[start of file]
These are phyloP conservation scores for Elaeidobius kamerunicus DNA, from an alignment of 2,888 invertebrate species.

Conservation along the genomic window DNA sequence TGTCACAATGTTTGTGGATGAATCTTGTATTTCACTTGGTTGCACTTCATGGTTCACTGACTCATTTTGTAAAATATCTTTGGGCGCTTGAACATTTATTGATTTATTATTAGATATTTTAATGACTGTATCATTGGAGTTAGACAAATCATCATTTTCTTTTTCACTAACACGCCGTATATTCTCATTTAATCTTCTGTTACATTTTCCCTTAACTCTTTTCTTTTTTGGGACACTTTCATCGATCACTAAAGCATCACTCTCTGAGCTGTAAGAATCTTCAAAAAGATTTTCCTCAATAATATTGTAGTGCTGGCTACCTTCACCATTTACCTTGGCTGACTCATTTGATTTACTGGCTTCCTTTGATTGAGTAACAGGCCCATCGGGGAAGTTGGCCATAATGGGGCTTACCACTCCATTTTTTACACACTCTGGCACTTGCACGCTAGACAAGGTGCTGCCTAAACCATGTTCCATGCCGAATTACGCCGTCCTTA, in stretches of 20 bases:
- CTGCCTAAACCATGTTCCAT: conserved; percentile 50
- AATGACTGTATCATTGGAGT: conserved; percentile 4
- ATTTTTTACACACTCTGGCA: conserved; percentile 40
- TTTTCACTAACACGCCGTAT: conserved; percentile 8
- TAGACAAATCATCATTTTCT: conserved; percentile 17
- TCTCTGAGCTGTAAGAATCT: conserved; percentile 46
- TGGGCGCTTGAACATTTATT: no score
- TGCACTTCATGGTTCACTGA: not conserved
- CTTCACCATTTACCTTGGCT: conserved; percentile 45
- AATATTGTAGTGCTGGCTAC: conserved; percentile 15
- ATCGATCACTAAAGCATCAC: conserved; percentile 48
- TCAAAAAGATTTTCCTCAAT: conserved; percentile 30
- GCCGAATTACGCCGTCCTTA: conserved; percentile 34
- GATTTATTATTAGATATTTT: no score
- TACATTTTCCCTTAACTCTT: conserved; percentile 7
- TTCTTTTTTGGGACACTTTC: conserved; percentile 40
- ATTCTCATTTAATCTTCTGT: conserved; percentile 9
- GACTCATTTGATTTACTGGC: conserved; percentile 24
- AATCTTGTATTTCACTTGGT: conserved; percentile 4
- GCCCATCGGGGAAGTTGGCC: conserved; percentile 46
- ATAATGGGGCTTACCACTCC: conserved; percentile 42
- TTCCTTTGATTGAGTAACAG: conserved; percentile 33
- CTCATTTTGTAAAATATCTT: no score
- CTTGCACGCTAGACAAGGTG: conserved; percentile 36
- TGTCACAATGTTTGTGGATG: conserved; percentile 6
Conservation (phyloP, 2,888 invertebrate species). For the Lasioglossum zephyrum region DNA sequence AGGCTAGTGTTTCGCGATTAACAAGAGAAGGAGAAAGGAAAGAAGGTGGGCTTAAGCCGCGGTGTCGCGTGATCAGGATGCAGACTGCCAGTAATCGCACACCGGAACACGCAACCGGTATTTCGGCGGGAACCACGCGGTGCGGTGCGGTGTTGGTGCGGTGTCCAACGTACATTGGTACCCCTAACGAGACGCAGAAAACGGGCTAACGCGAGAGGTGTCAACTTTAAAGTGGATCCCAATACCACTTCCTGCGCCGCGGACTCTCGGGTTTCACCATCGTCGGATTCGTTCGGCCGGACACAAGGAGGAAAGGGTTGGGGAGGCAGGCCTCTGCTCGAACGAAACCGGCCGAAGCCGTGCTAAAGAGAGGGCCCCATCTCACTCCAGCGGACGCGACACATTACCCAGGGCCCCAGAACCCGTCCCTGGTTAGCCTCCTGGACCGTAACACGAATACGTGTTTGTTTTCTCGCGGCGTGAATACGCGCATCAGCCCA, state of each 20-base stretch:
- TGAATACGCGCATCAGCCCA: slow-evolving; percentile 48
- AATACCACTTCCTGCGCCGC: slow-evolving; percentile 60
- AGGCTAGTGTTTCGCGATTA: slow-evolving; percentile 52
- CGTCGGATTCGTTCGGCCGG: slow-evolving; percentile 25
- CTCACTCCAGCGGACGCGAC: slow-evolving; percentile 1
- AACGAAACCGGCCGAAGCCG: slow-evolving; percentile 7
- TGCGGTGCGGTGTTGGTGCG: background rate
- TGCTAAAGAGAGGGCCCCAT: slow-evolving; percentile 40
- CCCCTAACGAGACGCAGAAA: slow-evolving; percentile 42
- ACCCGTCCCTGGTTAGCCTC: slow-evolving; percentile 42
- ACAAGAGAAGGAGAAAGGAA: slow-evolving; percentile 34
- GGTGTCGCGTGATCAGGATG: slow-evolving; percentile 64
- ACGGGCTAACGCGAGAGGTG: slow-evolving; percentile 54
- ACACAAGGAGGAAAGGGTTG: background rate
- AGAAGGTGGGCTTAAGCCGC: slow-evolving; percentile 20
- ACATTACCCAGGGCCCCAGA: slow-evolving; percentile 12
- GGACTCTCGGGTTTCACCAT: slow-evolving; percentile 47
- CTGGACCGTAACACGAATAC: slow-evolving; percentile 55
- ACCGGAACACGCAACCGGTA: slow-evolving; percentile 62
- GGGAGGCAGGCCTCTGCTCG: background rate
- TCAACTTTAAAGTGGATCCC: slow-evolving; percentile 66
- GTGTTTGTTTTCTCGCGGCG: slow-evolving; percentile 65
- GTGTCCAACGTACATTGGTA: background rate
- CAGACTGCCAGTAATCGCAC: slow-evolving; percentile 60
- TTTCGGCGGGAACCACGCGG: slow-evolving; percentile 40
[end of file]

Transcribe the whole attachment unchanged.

These are phyloP conservation scores for Elaeidobius kamerunicus DNA, from an alignment of 2,888 invertebrate species.

Conservation along the genomic window DNA sequence TGTCACAATGTTTGTGGATGAATCTTGTATTTCACTTGGTTGCACTTCATGGTTCACTGACTCATTTTGTAAAATATCTTTGGGCGCTTGAACATTTATTGATTTATTATTAGATATTTTAATGACTGTATCATTGGAGTTAGACAAATCATCATTTTCTTTTTCACTAACACGCCGTATATTCTCATTTAATCTTCTGTTACATTTTCCCTTAACTCTTTTCTTTTTTGGGACACTTTCATCGATCACTAAAGCATCACTCTCTGAGCTGTAAGAATCTTCAAAAAGATTTTCCTCAATAATATTGTAGTGCTGGCTACCTTCACCATTTACCTTGGCTGACTCATTTGATTTACTGGCTTCCTTTGATTGAGTAACAGGCCCATCGGGGAAGTTGGCCATAATGGGGCTTACCACTCCATTTTTTACACACTCTGGCACTTGCACGCTAGACAAGGTGCTGCCTAAACCATGTTCCATGCCGAATTACGCCGTCCTTA, in stretches of 20 bases:
- CTGCCTAAACCATGTTCCAT: conserved; percentile 50
- AATGACTGTATCATTGGAGT: conserved; percentile 4
- ATTTTTTACACACTCTGGCA: conserved; percentile 40
- TTTTCACTAACACGCCGTAT: conserved; percentile 8
- TAGACAAATCATCATTTTCT: conserved; percentile 17
- TCTCTGAGCTGTAAGAATCT: conserved; percentile 46
- TGGGCGCTTGAACATTTATT: no score
- TGCACTTCATGGTTCACTGA: not conserved
- CTTCACCATTTACCTTGGCT: conserved; percentile 45
- AATATTGTAGTGCTGGCTAC: conserved; percentile 15
- ATCGATCACTAAAGCATCAC: conserved; percentile 48
- TCAAAAAGATTTTCCTCAAT: conserved; percentile 30
- GCCGAATTACGCCGTCCTTA: conserved; percentile 34
- GATTTATTATTAGATATTTT: no score
- TACATTTTCCCTTAACTCTT: conserved; percentile 7
- TTCTTTTTTGGGACACTTTC: conserved; percentile 40
- ATTCTCATTTAATCTTCTGT: conserved; percentile 9
- GACTCATTTGATTTACTGGC: conserved; percentile 24
- AATCTTGTATTTCACTTGGT: conserved; percentile 4
- GCCCATCGGGGAAGTTGGCC: conserved; percentile 46
- ATAATGGGGCTTACCACTCC: conserved; percentile 42
- TTCCTTTGATTGAGTAACAG: conserved; percentile 33
- CTCATTTTGTAAAATATCTT: no score
- CTTGCACGCTAGACAAGGTG: conserved; percentile 36
- TGTCACAATGTTTGTGGATG: conserved; percentile 6
Conservation (phyloP, 2,888 invertebrate species). For the Lasioglossum zephyrum region DNA sequence AGGCTAGTGTTTCGCGATTAACAAGAGAAGGAGAAAGGAAAGAAGGTGGGCTTAAGCCGCGGTGTCGCGTGATCAGGATGCAGACTGCCAGTAATCGCACACCGGAACACGCAACCGGTATTTCGGCGGGAACCACGCGGTGCGGTGCGGTGTTGGTGCGGTGTCCAACGTACATTGGTACCCCTAACGAGACGCAGAAAACGGGCTAACGCGAGAGGTGTCAACTTTAAAGTGGATCCCAATACCACTTCCTGCGCCGCGGACTCTCGGGTTTCACCATCGTCGGATTCGTTCGGCCGGACACAAGGAGGAAAGGGTTGGGGAGGCAGGCCTCTGCTCGAACGAAACCGGCCGAAGCCGTGCTAAAGAGAGGGCCCCATCTCACTCCAGCGGACGCGACACATTACCCAGGGCCCCAGAACCCGTCCCTGGTTAGCCTCCTGGACCGTAACACGAATACGTGTTTGTTTTCTCGCGGCGTGAATACGCGCATCAGCCCA, state of each 20-base stretch:
- TGAATACGCGCATCAGCCCA: slow-evolving; percentile 48
- AATACCACTTCCTGCGCCGC: slow-evolving; percentile 60
- AGGCTAGTGTTTCGCGATTA: slow-evolving; percentile 52
- CGTCGGATTCGTTCGGCCGG: slow-evolving; percentile 25
- CTCACTCCAGCGGACGCGAC: slow-evolving; percentile 1
- AACGAAACCGGCCGAAGCCG: slow-evolving; percentile 7
- TGCGGTGCGGTGTTGGTGCG: background rate
- TGCTAAAGAGAGGGCCCCAT: slow-evolving; percentile 40
- CCCCTAACGAGACGCAGAAA: slow-evolving; percentile 42
- ACCCGTCCCTGGTTAGCCTC: slow-evolving; percentile 42
- ACAAGAGAAGGAGAAAGGAA: slow-evolving; percentile 34
- GGTGTCGCGTGATCAGGATG: slow-evolving; percentile 64
- ACGGGCTAACGCGAGAGGTG: slow-evolving; percentile 54
- ACACAAGGAGGAAAGGGTTG: background rate
- AGAAGGTGGGCTTAAGCCGC: slow-evolving; percentile 20
- ACATTACCCAGGGCCCCAGA: slow-evolving; percentile 12
- GGACTCTCGGGTTTCACCAT: slow-evolving; percentile 47
- CTGGACCGTAACACGAATAC: slow-evolving; percentile 55
- ACCGGAACACGCAACCGGTA: slow-evolving; percentile 62
- GGGAGGCAGGCCTCTGCTCG: background rate
- TCAACTTTAAAGTGGATCCC: slow-evolving; percentile 66
- GTGTTTGTTTTCTCGCGGCG: slow-evolving; percentile 65
- GTGTCCAACGTACATTGGTA: background rate
- CAGACTGCCAGTAATCGCAC: slow-evolving; percentile 60
- TTTCGGCGGGAACCACGCGG: slow-evolving; percentile 40